What are the 7 stages of recruitment?
The first step of the recruitment process is job analysis. Job analysis is used to identify the knowledge, skills and abilities (KSAs) required for performing a particular role.
The main goal of job analysis is to determine what you’re looking for in potential candidates for an open position. For example, if you’re hiring someone as a marketing manager, you might want them to have experience managing budgets, leading teams and creating reports.
This will help with your next decision: defining the role that needs filling or creating a new one based on what you learned during your research phase (stage 2).
The first stage of recruitment is planning. Planning is an ongoing process that should be revisited as the organisation grows and changes. It involves creating a budget, setting timelines, and creating a recruitment strategy. Before jumping into hiring candidates through job advertisements or headhunting agencies, it’s important to assess whether your recruitment needs are being met by existing staff members in their roles.
- Planning includes:
- Creating a budget for hiring new employees
- Setting timelines for hiring new employees based on business needs
- Creating a recruitment strategy tailored to meet short-term and long-term business goals
Attracting applicants is the first step in the process and it can be done in a variety of ways. You should use job boards, social media and your network to help spread the word about your open positions. Your company website will also play an important role in attracting potential candidates by posting current job openings with detailed descriptions and qualifications.
You may also want to consider other methods of attracting applicants such as using your company newsletter or even sending out direct mailers with information about available jobs and how they can apply.
It's important not only to attract them but also engage them so that they become interested enough in the position that they want to apply for it!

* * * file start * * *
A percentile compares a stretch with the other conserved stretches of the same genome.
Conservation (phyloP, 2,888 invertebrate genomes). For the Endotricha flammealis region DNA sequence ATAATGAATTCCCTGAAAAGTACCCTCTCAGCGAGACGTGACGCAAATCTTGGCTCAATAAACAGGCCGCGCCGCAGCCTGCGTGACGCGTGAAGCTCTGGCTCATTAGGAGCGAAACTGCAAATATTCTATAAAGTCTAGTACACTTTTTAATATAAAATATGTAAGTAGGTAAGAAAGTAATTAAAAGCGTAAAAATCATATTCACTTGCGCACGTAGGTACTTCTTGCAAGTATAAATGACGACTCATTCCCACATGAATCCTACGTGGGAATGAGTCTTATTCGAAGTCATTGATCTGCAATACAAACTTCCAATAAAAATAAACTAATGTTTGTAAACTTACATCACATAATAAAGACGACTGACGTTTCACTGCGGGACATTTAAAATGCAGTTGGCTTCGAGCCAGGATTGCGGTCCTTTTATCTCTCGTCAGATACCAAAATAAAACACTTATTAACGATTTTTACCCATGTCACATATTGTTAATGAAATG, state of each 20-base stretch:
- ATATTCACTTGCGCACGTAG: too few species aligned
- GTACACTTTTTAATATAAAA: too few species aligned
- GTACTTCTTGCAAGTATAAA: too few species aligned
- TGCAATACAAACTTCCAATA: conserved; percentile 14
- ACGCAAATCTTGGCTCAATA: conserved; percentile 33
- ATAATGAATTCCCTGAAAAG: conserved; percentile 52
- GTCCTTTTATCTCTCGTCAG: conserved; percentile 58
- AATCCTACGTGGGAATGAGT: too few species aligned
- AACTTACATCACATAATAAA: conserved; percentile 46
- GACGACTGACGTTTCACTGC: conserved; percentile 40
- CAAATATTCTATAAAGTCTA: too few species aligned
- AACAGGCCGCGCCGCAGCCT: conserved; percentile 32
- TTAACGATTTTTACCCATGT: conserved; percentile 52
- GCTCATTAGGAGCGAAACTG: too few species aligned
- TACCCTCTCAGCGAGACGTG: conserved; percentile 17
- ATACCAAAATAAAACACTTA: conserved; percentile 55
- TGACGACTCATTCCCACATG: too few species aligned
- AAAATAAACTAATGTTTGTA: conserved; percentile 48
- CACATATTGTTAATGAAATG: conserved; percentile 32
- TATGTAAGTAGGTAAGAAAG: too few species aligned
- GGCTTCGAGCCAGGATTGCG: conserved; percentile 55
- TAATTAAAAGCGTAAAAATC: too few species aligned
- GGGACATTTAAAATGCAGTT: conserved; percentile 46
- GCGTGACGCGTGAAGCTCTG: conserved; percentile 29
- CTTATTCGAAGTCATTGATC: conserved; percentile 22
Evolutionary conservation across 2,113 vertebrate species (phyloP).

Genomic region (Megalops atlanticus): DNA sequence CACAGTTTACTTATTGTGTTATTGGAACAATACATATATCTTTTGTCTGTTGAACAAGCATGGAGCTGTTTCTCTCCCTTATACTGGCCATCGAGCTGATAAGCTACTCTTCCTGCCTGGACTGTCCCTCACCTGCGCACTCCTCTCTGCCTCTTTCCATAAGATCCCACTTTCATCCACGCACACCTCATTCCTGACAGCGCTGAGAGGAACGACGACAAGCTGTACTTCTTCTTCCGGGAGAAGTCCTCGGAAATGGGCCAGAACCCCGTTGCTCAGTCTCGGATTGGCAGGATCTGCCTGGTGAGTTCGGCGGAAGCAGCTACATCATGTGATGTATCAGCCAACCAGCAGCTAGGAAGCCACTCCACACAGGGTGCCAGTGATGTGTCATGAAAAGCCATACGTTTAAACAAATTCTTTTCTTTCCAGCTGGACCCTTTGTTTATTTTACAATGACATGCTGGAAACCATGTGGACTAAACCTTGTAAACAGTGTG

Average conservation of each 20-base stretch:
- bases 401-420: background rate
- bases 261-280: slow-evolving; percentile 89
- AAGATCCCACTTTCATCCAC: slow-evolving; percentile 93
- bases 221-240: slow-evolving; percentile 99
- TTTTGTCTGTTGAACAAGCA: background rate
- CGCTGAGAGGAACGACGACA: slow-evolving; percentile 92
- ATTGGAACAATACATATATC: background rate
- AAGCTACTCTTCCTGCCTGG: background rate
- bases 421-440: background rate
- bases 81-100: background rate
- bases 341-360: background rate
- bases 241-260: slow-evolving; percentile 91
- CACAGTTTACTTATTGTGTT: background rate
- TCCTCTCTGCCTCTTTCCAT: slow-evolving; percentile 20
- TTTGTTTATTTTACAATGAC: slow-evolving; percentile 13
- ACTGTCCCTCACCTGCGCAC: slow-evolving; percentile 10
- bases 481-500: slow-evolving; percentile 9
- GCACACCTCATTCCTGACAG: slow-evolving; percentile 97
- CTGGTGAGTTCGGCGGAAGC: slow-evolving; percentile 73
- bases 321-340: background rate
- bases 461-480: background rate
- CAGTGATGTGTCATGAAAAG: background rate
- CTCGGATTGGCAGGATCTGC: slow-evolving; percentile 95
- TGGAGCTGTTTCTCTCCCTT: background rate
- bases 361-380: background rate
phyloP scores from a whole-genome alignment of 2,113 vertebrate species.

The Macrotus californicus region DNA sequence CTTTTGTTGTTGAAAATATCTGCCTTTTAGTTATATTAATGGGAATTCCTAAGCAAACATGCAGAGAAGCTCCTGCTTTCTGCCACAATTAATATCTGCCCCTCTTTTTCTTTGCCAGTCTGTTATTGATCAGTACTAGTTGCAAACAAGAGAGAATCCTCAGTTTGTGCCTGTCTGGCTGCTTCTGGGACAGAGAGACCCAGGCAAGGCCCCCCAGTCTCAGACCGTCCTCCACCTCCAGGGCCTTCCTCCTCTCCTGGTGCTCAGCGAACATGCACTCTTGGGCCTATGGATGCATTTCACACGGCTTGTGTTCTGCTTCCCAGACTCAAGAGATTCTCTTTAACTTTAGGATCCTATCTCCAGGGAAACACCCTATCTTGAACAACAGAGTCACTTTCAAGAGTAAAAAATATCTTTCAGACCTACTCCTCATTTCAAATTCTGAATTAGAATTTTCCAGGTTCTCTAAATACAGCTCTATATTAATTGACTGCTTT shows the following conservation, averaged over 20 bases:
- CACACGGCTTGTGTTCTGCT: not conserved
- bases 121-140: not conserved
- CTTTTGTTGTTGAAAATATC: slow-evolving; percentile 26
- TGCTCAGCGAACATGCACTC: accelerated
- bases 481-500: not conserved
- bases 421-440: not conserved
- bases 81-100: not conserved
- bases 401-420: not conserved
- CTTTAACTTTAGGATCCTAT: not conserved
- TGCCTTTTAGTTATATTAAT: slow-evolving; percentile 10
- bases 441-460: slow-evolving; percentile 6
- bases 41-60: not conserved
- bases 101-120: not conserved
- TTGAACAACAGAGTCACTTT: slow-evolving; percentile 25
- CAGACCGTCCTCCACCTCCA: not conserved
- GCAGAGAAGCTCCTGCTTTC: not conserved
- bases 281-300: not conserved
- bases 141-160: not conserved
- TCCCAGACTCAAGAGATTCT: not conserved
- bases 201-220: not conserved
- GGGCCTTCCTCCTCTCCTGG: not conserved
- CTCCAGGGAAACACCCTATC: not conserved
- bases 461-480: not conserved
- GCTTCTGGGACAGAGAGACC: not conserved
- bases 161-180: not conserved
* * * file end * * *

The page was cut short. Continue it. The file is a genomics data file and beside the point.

Screening is the first stage of recruitment, and it's when you set aside candidates who don't meet your hiring requirements.
You can use a variety of techniques for screening candidates. Some of these include:
- Conducting phone interviews with only those applicants who meet minimum qualifications
- Narrowing down the number of applicants by reading resumes and cover letters and conducting an initial assessment based on that information
Interviews are another opportunity to get to know the candidate. They can be done in person or over the phone, and they can last anywhere from 20 minutes to an hour or more. Interviewing is a skill that takes practice, so if it's not something you're very good at, don't be afraid to ask coworkers for feedback!
The purpose of an interview is twofold: (1) To learn more about what makes this person tick; and (2) To evaluate whether or not they would make a good fit with your company culture.
Selecting the right candidate
The process of selecting the right candidate is a critical stage in your recruitment. It is important to have a process in place so that you can ensure you are selecting the right person for your team.
You must also take care when interviewing candidates and giving them tests, as these will determine whether or not they are able to do their job well once they are hired. It’s essential that all applicants go through an interview process before being offered the job—this helps ensure that only those who fit with your company culture get hired.
You should use a scoring system to evaluate candidates thoroughly, so that no one gets overlooked during this stage. In addition, it's important to ask yourself whether or not there are any better ways of finding out what kind of employee someone will be from their resume alone (for example: asking them questions about past projects).
- Conduct reference checks. Once the interview process is over and you've decided to extend an offer, it's time to make sure that the candidate's references are good.
- Offer the job. This final step is pretty self-explanatory—you'll be offering a position in your company to the person who has impressed you most during their time as a candidate.
- Make sure they accept it! You can't expect anyone who has been offered a job with some degree of uncertainty about whether or not they're going to take it (or if there will be another offer when this one falls through). It's best if both parties are clear about what their responsibilities will be from day one—and if there are any details or issues that need ironing out before starting work, now is certainly better than later for those discussions!
The process of recruitment is a long and complicated one, but it is important to remember that each step in the process can make or break your chances of finding the right candidate. For example, if you are not using a recruiter or agency to help out with sourcing talent then this can take up valuable time with no guarantee of success at the end! So be sure before starting this process that all stages have been carefully planned out so as not get stuck at any point along them!